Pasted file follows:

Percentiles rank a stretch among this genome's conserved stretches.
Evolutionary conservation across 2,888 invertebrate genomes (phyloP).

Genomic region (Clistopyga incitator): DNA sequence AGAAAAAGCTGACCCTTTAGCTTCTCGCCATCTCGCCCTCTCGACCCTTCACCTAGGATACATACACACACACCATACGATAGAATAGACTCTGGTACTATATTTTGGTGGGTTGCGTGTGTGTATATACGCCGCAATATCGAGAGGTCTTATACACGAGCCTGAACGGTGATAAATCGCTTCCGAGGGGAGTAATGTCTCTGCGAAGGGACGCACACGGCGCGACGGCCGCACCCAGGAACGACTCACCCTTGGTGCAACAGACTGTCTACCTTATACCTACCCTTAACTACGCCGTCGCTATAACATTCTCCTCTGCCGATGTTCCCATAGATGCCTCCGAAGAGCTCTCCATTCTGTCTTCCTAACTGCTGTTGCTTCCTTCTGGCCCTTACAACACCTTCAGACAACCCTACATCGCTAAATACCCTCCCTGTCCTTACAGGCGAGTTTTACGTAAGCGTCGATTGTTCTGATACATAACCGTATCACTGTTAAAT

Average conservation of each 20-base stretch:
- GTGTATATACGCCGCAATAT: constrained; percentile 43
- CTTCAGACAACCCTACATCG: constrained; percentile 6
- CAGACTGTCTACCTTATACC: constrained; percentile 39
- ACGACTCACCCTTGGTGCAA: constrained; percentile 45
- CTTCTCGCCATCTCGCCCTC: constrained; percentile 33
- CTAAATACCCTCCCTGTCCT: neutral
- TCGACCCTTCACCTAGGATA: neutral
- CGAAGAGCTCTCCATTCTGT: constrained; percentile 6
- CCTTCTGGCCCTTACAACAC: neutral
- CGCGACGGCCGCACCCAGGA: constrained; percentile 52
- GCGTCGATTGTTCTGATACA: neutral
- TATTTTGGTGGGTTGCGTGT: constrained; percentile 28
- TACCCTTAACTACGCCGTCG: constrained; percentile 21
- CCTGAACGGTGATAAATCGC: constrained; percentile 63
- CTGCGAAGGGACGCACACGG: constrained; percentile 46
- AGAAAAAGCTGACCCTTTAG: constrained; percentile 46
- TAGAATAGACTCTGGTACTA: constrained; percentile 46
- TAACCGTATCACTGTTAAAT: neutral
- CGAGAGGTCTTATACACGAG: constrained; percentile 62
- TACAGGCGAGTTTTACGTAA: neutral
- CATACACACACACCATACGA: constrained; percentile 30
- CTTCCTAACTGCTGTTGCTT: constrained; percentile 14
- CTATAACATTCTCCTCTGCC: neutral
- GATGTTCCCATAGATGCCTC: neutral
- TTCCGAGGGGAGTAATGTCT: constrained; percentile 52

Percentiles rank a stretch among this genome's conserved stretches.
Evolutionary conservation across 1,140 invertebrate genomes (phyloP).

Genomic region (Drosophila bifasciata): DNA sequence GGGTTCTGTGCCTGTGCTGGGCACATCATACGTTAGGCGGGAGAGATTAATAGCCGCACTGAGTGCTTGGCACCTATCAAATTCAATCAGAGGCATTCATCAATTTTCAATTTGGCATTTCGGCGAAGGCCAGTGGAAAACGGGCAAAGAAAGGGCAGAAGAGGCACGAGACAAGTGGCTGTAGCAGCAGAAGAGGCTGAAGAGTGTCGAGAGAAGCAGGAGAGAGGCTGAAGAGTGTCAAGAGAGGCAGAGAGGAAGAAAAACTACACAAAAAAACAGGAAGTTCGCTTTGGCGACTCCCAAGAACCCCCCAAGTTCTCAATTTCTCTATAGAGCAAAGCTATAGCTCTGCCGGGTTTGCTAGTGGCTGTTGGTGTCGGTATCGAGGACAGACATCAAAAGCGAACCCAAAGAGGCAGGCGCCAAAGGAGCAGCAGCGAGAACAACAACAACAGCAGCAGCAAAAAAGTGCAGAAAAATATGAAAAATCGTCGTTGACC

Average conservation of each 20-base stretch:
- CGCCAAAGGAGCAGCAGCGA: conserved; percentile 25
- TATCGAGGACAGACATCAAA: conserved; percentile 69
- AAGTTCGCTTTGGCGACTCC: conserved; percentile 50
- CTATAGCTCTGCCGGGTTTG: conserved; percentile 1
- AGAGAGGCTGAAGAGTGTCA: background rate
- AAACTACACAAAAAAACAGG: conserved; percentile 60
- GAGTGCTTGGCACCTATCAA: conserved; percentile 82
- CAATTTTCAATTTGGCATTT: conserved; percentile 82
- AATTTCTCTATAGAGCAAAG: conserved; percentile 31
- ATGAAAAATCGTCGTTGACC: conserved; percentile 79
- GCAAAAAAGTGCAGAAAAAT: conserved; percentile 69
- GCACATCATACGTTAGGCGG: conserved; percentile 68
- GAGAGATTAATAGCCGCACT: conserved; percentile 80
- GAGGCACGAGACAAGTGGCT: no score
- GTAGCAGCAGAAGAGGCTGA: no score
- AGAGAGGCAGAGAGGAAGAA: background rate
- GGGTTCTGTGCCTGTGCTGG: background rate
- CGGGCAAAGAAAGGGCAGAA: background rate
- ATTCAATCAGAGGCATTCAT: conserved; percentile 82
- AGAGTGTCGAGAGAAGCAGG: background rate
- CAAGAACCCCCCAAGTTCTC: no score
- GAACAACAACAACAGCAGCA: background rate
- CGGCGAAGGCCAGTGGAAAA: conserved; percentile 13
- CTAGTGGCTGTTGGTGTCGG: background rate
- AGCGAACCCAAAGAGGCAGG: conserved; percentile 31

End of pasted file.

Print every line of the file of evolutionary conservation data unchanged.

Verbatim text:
Percentiles rank a stretch among this genome's conserved stretches.
Evolutionary conservation across 2,888 invertebrate genomes (phyloP).

Genomic region (Clistopyga incitator): DNA sequence AGAAAAAGCTGACCCTTTAGCTTCTCGCCATCTCGCCCTCTCGACCCTTCACCTAGGATACATACACACACACCATACGATAGAATAGACTCTGGTACTATATTTTGGTGGGTTGCGTGTGTGTATATACGCCGCAATATCGAGAGGTCTTATACACGAGCCTGAACGGTGATAAATCGCTTCCGAGGGGAGTAATGTCTCTGCGAAGGGACGCACACGGCGCGACGGCCGCACCCAGGAACGACTCACCCTTGGTGCAACAGACTGTCTACCTTATACCTACCCTTAACTACGCCGTCGCTATAACATTCTCCTCTGCCGATGTTCCCATAGATGCCTCCGAAGAGCTCTCCATTCTGTCTTCCTAACTGCTGTTGCTTCCTTCTGGCCCTTACAACACCTTCAGACAACCCTACATCGCTAAATACCCTCCCTGTCCTTACAGGCGAGTTTTACGTAAGCGTCGATTGTTCTGATACATAACCGTATCACTGTTAAAT

Average conservation of each 20-base stretch:
- GTGTATATACGCCGCAATAT: constrained; percentile 43
- CTTCAGACAACCCTACATCG: constrained; percentile 6
- CAGACTGTCTACCTTATACC: constrained; percentile 39
- ACGACTCACCCTTGGTGCAA: constrained; percentile 45
- CTTCTCGCCATCTCGCCCTC: constrained; percentile 33
- CTAAATACCCTCCCTGTCCT: neutral
- TCGACCCTTCACCTAGGATA: neutral
- CGAAGAGCTCTCCATTCTGT: constrained; percentile 6
- CCTTCTGGCCCTTACAACAC: neutral
- CGCGACGGCCGCACCCAGGA: constrained; percentile 52
- GCGTCGATTGTTCTGATACA: neutral
- TATTTTGGTGGGTTGCGTGT: constrained; percentile 28
- TACCCTTAACTACGCCGTCG: constrained; percentile 21
- CCTGAACGGTGATAAATCGC: constrained; percentile 63
- CTGCGAAGGGACGCACACGG: constrained; percentile 46
- AGAAAAAGCTGACCCTTTAG: constrained; percentile 46
- TAGAATAGACTCTGGTACTA: constrained; percentile 46
- TAACCGTATCACTGTTAAAT: neutral
- CGAGAGGTCTTATACACGAG: constrained; percentile 62
- TACAGGCGAGTTTTACGTAA: neutral
- CATACACACACACCATACGA: constrained; percentile 30
- CTTCCTAACTGCTGTTGCTT: constrained; percentile 14
- CTATAACATTCTCCTCTGCC: neutral
- GATGTTCCCATAGATGCCTC: neutral
- TTCCGAGGGGAGTAATGTCT: constrained; percentile 52

Percentiles rank a stretch among this genome's conserved stretches.
Evolutionary conservation across 1,140 invertebrate genomes (phyloP).

Genomic region (Drosophila bifasciata): DNA sequence GGGTTCTGTGCCTGTGCTGGGCACATCATACGTTAGGCGGGAGAGATTAATAGCCGCACTGAGTGCTTGGCACCTATCAAATTCAATCAGAGGCATTCATCAATTTTCAATTTGGCATTTCGGCGAAGGCCAGTGGAAAACGGGCAAAGAAAGGGCAGAAGAGGCACGAGACAAGTGGCTGTAGCAGCAGAAGAGGCTGAAGAGTGTCGAGAGAAGCAGGAGAGAGGCTGAAGAGTGTCAAGAGAGGCAGAGAGGAAGAAAAACTACACAAAAAAACAGGAAGTTCGCTTTGGCGACTCCCAAGAACCCCCCAAGTTCTCAATTTCTCTATAGAGCAAAGCTATAGCTCTGCCGGGTTTGCTAGTGGCTGTTGGTGTCGGTATCGAGGACAGACATCAAAAGCGAACCCAAAGAGGCAGGCGCCAAAGGAGCAGCAGCGAGAACAACAACAACAGCAGCAGCAAAAAAGTGCAGAAAAATATGAAAAATCGTCGTTGACC

Average conservation of each 20-base stretch:
- CGCCAAAGGAGCAGCAGCGA: conserved; percentile 25
- TATCGAGGACAGACATCAAA: conserved; percentile 69
- AAGTTCGCTTTGGCGACTCC: conserved; percentile 50
- CTATAGCTCTGCCGGGTTTG: conserved; percentile 1
- AGAGAGGCTGAAGAGTGTCA: background rate
- AAACTACACAAAAAAACAGG: conserved; percentile 60
- GAGTGCTTGGCACCTATCAA: conserved; percentile 82
- CAATTTTCAATTTGGCATTT: conserved; percentile 82
- AATTTCTCTATAGAGCAAAG: conserved; percentile 31
- ATGAAAAATCGTCGTTGACC: conserved; percentile 79
- GCAAAAAAGTGCAGAAAAAT: conserved; percentile 69
- GCACATCATACGTTAGGCGG: conserved; percentile 68
- GAGAGATTAATAGCCGCACT: conserved; percentile 80
- GAGGCACGAGACAAGTGGCT: no score
- GTAGCAGCAGAAGAGGCTGA: no score
- AGAGAGGCAGAGAGGAAGAA: background rate
- GGGTTCTGTGCCTGTGCTGG: background rate
- CGGGCAAAGAAAGGGCAGAA: background rate
- ATTCAATCAGAGGCATTCAT: conserved; percentile 82
- AGAGTGTCGAGAGAAGCAGG: background rate
- CAAGAACCCCCCAAGTTCTC: no score
- GAACAACAACAACAGCAGCA: background rate
- CGGCGAAGGCCAGTGGAAAA: conserved; percentile 13
- CTAGTGGCTGTTGGTGTCGG: background rate
- AGCGAACCCAAAGAGGCAGG: conserved; percentile 31